The bottom line to the BCS/playoff debate

I’m not afraid to say that I am a casual college football fan.

During the regular season, I will watch a handful of games, usually those that feature matchups between two top 10 schools. I don’t get too invested in the college football regular season because I know that it’s probably going to come to a disappointing conclusion. There will be a BCS Championship Game that will pit the top two teams in the country against each other, but there is always a debate about who truly belongs in that game.

That’s the only postseason game I’ll watch. At that point in the season, I only really care about teams that still have a shot to win the national championship, and that late in the game, it’s down to two teams. I couldn’t care less about the other BCS bowls because they have absolutely no impact on who will be the national champion.

College football purists probably look down their nose at guys like me, but I don’t really care. Fans like me are the ones that could take the sport of college football to the next level.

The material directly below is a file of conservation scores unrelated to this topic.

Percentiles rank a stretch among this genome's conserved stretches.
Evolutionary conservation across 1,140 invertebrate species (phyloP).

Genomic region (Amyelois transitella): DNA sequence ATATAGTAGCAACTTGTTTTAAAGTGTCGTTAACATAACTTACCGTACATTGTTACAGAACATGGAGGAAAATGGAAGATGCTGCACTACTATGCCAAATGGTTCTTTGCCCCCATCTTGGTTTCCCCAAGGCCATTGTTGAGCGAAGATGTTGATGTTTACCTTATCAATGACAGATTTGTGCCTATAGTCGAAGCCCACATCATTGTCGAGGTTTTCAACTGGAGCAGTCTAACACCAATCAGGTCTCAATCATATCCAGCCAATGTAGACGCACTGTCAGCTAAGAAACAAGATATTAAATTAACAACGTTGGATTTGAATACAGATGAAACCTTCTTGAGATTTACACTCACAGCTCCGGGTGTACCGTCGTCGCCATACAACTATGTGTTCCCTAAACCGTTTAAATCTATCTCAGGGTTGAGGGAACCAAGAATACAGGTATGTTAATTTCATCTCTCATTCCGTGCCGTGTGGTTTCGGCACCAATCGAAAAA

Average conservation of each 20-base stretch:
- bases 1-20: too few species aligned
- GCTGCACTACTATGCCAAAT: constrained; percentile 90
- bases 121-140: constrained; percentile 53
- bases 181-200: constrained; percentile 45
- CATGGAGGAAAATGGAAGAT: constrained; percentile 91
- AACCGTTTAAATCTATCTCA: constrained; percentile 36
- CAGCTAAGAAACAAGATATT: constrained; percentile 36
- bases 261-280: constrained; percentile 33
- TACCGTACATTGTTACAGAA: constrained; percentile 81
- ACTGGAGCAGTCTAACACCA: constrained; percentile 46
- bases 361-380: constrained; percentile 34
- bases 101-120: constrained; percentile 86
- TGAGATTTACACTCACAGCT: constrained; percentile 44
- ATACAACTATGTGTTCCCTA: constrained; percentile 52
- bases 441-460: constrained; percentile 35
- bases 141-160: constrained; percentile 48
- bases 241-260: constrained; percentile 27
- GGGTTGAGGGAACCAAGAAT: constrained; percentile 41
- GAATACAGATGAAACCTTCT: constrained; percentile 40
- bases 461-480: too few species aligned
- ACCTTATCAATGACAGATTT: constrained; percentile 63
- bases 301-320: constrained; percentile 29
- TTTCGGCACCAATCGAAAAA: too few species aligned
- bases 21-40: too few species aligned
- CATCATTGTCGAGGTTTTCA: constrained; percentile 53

If there were an eight-team playoff, I would sit down and watch every single one of those seven games. If the BCS-playoff debate is about money, then I don’t see how doubling the number of games that the casual fan watches can do anything but increase ratings (and ad revenue).

Also, knowing that the college football season would come to a solid, undisputed conclusion, I would find these late season play-in games a lot more interesting. Under the current system, I’m not going to watch #12 Oklahoma State try to knock off #3 Oklahoma. But if the Cowboys were to have a shot to make it the playoffs (and to knock the Sooners out), then I might tune in. The same goes for the Florida/Florida St. matchup.

Suddenly, a casual fan that used to watch 5-10 games a year is now watching 20 or more. How is this bad for college football?

Follow the Scores Report editors on Twitter @clevelandteams and @bullzeyedotcom.

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